Multicellular organisms are organisms with more than one cell. This is the case for animals, plants and most fungi. In such organisms, cells are usually specialised. All the cells with the same function work together. Such a group of cells is then called a tissue.
Multicellular organisms have a set of cells that specialize in reproduction. Reproduction in such organisms is usually sexual. The sex cells are either sperm or ovum (also named "egg") cells. If they are sperm cells, the organism is male, if they are egg cells it is female. If both are present, the organism is a hermaphrodite.
Evolutionary history[change | change source]
We know, from their cell structure, that multicellularity has evolved independently many times in Earth history, for example in plants and animals. The earliest forms of life in the fossil record are cyanobacteria from the Archaean era at 3.5 billion years ago. They grew as single cells but lived in colonies as stromatolites.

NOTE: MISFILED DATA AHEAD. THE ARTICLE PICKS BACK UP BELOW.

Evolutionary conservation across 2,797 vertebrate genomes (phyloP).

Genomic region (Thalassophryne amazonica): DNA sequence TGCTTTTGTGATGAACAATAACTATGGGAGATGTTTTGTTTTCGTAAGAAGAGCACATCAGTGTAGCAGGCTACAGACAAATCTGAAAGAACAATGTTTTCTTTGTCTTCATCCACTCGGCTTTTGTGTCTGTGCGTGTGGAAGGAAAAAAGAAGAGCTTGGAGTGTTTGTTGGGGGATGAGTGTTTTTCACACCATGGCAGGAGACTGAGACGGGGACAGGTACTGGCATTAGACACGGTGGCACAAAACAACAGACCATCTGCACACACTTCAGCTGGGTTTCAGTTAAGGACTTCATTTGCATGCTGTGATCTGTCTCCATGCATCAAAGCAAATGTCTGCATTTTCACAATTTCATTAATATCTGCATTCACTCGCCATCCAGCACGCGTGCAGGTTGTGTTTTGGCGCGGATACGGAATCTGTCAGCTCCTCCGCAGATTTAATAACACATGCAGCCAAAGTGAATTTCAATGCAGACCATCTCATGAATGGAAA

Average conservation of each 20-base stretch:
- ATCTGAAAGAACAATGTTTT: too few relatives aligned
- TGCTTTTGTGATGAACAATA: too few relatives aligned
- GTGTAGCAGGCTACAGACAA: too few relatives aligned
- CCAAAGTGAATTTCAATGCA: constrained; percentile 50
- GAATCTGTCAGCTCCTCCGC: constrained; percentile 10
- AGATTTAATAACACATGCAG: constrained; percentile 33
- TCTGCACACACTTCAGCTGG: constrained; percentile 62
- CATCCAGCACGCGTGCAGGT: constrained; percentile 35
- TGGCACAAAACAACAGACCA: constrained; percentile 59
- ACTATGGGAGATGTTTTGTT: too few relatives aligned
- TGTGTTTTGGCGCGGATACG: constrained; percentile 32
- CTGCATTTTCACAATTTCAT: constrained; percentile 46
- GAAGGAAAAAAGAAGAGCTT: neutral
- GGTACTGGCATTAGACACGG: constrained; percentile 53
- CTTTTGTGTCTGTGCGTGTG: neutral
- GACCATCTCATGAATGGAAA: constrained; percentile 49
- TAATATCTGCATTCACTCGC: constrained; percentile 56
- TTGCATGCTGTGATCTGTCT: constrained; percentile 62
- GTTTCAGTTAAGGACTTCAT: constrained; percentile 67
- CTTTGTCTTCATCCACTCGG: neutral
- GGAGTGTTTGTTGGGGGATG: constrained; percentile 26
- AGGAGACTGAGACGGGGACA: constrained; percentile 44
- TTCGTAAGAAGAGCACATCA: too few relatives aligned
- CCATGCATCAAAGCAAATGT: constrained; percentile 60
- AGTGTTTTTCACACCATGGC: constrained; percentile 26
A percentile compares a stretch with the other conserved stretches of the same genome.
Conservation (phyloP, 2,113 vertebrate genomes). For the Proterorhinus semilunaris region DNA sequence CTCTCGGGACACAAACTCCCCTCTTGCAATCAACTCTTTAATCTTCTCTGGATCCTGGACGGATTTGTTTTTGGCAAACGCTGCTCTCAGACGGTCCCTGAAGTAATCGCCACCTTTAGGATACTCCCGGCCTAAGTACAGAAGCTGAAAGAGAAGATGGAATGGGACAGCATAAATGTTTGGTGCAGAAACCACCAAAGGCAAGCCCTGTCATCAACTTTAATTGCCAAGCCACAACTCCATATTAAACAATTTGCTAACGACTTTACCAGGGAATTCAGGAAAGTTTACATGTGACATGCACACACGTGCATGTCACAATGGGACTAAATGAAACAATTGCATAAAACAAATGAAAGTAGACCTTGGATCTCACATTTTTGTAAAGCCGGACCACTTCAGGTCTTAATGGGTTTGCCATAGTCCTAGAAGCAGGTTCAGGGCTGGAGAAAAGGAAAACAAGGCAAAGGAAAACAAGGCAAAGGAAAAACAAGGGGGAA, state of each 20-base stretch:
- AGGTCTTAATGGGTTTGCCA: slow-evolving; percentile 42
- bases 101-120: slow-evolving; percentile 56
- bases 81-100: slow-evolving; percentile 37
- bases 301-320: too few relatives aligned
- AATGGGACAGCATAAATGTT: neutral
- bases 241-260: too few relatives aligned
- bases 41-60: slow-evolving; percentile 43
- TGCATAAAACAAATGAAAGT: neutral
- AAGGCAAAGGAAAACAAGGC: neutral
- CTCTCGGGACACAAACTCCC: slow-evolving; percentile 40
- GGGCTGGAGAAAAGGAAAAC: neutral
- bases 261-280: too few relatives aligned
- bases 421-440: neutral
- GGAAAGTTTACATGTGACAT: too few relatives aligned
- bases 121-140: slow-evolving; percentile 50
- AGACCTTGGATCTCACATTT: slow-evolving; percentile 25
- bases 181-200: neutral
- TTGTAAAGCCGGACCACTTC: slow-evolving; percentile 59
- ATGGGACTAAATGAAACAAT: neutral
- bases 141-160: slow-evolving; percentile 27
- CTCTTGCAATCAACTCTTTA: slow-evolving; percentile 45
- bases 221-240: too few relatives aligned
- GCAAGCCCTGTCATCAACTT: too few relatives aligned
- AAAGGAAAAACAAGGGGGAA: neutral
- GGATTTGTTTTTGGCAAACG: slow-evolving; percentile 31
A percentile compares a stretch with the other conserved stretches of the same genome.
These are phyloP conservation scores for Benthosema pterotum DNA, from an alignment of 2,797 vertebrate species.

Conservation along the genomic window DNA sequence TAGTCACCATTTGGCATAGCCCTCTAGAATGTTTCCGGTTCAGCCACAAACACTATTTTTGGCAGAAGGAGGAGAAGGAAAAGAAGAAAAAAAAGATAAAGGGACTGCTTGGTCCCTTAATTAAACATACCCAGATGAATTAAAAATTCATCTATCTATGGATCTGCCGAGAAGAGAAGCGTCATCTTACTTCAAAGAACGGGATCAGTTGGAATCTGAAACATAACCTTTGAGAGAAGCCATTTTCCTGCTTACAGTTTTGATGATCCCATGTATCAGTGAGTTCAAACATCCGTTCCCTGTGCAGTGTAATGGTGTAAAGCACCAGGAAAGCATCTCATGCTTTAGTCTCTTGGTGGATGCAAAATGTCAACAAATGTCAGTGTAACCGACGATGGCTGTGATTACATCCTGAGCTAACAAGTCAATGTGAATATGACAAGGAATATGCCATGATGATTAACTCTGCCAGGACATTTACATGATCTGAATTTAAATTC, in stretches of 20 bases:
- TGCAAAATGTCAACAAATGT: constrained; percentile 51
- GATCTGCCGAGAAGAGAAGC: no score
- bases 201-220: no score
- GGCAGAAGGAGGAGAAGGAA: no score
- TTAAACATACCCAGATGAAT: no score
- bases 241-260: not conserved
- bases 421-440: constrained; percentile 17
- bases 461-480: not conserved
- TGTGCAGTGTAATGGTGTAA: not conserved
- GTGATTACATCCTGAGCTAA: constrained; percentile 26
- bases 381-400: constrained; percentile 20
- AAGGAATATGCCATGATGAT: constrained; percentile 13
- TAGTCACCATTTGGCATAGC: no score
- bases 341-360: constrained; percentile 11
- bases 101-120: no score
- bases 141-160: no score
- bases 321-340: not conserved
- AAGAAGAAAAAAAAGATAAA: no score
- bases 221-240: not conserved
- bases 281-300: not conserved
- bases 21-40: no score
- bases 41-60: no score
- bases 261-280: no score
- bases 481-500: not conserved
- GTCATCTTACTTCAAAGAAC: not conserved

The first multicellular fossils have been found in 2.1 billion years old Palaeoproterozoic rocks from the Gabon in Africa. These are eukaryotic cells which live colonially. The fossils are visible to the naked eye, and hence much larger than bacteria. The authors comment that one advantage of multicellularity is larger size, and that an adequate level of oxygen is required to support this kind of life.
Consequences of multicellularity[change | change source]
Multicellular organisms, especially long-living animals, also face the challenge of cancer, which occurs when cells fail to regulate their growth within the normal program of development. Changes in tissue morphology can be observed during this process.
Related pages[change | change source]
References[change | change source]
- Bonner J.T. 1998. The origins of multicellularity. Integr. Biol. 1, 27–36
- Donoghue P.C.J. and Antcliffe J.B. 2010. Origins of multicellularity. Nature 466, p41.
- El Ababi A. et al 2010. Large colonial organisms with coordinated growth in oxygenated environments 2.1 Gyr ago. Nature 466, 100–104.